CCAC North hosting forum slated to address solutions to opioid addiction
A quirk in how drug overdoses are reported in statistics may give some people a false sense that their community is managing to escape the increase in deaths caused by opioid abuse, according to a spokeswoman for the FBI in Pittsburgh.
“Just because overdoses aren't happening in a particular community doesn't mean it isn't being affected,” said Kelly K. Wesolosky, the field office's community outreach specialist. “The statistics for overdoses are recorded for the area they occur, not where the person lives. It's quite common for someone to go outside their community to obtain and use drugs. This crisis is impacting every community.”
To help address the opioid crisis, a town forum will be held April 11, at the Community College of Allegheny County North Campus in McCandless, which is co-sponsoring the event with the FBI, the Town of McCandless and North Allegheny School District.
According to the national Centers for Disease Control And Prevention, drug overdose deaths in the United States nearly tripled between 1999 and 2014. The CDC noted that among the 47,055 overdose deaths in 2014, 60.9 percent involved an opioid.
In Allegheny County, there were 219 overdose deaths in 2008 compared to 520 in 2016, according to the county health department.
In addition to Wesolosky, who conduct's the FBI's Heroin Outreach Prevention and Education, or HOPE, program, panelists will include Brian Dempsy of the U.S. Drug Enforcement Agency; Dr. Michael Lynch, medical director of the Pittsburgh Poison Center; Alexander Hoffman, outreach specialist at Brooktree Health Services; Chico Ficerai of Six Steps to Sanity, a ministry for families dealing with addiction; and McCandless Police Chief David DiSanti. The presentations will be followed by a question-and-answer session.
The program will cover topics including how opioids affect the brain, warning signs of addiction, treatment options as well as recognizing symptoms of an overdose and how to respond, Wesolosky said.
While illicit drug use can lead to arrest, Wesolosky said law enforcement officials do not necessarily see locking people up as a solution to the opioid crisis.
“There's a feeling that we can't arrest our way out of this problem,” she said. “So from the law enforcement side, there's a lot of people working on educating the community — especially kids and teens — about the dangers of prescription opioid abuse because addiction can come quick and it's a slippery slope toward heroin.”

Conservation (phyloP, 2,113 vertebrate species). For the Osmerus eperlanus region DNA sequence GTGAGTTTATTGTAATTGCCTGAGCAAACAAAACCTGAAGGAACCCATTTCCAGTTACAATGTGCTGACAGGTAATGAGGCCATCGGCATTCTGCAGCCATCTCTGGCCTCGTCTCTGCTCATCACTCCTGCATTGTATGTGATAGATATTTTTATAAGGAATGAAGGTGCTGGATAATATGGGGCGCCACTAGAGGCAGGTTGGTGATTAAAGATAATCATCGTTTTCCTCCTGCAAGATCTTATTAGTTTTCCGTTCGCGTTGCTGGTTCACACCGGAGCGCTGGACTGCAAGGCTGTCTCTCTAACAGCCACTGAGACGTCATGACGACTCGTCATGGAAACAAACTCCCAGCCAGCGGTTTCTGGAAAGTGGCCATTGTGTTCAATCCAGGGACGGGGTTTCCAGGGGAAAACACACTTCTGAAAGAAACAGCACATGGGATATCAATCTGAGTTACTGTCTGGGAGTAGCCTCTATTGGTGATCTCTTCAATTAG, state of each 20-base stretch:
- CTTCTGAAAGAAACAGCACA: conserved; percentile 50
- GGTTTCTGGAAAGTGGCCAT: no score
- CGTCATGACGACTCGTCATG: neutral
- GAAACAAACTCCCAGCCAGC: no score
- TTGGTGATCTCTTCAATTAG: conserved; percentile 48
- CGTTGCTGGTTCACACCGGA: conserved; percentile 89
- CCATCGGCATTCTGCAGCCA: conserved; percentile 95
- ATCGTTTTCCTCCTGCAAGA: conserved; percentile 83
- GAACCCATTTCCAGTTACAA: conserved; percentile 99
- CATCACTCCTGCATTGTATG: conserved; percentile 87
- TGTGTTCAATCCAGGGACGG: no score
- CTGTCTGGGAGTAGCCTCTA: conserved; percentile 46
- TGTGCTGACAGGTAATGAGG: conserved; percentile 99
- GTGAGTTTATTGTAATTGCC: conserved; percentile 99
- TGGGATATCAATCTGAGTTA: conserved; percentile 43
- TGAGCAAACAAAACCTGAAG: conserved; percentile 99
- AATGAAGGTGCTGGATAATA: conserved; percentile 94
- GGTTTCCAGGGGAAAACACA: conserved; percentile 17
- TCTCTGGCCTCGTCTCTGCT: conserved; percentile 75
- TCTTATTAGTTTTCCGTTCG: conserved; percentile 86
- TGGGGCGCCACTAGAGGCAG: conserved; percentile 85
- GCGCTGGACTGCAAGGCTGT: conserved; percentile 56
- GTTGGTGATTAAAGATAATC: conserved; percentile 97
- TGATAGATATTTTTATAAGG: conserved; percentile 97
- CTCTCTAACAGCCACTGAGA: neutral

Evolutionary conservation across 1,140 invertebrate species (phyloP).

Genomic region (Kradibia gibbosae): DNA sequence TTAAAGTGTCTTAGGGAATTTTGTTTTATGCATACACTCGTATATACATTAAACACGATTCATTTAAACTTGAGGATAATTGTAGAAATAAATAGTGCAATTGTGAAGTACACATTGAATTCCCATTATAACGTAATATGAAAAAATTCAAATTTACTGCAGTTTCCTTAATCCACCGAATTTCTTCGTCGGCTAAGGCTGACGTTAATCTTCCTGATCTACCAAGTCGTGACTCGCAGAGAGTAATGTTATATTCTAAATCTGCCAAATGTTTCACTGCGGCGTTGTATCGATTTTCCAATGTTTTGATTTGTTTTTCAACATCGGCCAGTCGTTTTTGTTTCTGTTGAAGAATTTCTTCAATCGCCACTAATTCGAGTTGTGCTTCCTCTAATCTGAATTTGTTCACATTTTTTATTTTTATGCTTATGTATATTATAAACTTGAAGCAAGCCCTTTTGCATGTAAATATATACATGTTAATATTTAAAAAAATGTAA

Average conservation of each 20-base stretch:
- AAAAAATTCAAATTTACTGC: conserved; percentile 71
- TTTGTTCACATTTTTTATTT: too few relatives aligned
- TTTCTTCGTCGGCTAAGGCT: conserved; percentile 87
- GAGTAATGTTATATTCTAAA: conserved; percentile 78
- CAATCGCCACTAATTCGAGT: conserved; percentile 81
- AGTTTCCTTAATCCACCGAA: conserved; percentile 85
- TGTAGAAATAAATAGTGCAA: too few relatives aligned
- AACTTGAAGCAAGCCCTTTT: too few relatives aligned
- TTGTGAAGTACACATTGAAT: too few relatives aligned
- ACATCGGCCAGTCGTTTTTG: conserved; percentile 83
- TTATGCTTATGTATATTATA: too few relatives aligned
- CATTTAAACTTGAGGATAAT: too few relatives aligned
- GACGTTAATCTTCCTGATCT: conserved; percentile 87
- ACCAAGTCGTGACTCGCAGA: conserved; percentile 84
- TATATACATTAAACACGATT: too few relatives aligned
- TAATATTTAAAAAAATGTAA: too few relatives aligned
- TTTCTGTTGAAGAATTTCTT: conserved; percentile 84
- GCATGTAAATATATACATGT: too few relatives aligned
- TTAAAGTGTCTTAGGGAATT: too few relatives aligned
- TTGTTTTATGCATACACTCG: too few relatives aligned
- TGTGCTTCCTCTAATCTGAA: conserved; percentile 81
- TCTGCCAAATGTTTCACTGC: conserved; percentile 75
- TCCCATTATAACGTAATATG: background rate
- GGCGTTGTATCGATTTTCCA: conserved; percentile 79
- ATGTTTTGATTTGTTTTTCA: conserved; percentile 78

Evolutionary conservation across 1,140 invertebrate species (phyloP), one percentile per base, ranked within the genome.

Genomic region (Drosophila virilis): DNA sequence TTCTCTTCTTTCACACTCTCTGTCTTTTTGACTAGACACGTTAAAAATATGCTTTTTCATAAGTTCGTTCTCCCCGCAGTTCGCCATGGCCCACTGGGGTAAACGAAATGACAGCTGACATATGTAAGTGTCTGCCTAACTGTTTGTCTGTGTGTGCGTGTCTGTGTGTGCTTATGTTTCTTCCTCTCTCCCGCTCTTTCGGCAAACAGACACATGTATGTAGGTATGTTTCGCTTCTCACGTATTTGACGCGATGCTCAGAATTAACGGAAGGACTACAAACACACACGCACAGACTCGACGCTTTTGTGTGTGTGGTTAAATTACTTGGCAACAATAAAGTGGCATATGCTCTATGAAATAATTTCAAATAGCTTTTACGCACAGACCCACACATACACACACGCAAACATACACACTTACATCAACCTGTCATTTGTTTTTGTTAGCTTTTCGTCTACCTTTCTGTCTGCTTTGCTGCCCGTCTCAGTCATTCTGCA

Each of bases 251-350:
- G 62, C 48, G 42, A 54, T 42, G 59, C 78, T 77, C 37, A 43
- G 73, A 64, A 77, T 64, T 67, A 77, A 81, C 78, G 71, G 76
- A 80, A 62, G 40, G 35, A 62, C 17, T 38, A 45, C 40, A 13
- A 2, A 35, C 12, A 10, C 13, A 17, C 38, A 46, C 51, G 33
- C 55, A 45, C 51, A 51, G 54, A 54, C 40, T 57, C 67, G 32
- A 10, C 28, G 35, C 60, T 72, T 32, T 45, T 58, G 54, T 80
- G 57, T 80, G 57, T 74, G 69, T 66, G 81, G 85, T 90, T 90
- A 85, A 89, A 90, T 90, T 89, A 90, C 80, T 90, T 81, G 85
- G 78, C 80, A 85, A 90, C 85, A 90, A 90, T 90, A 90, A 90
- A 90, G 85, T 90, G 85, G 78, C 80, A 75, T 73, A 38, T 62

McCandless manager Toby Cordek said town officials began discussing the idea of hosting a forum on opioid addiction and overdoses last summer after he and members of council attended the Allegheny County League of Municipalities' annual conference.
“One of the presenters was (former) U.S. Attorney David Hicketon who really enlivened peoples' awareness of the opioid problem,” Cordek said. “After the conference, council members started talking about what the town could do to help, so I was asked to try and get something kick started.”
Cordek said Councilwoman Kim Zachary, who works as a nurse anesthetist, provided him with information about initiatives that can be taken to begin addressing the problem.
“As we continued researching the issue, an awareness emerged that everybody is part of the team when it comes to addressing this problem,” the manager said. “Opioid addiction crosses all ages, all incomes and can happen in any family. So this is an opportunity for local government, the school district, experts and the public to mingle and begin forging some solutions.”
Tony LaRussa is a Tribune-Review staff writer. Reach him at 724-772-6368 or firstname.lastname@example.org.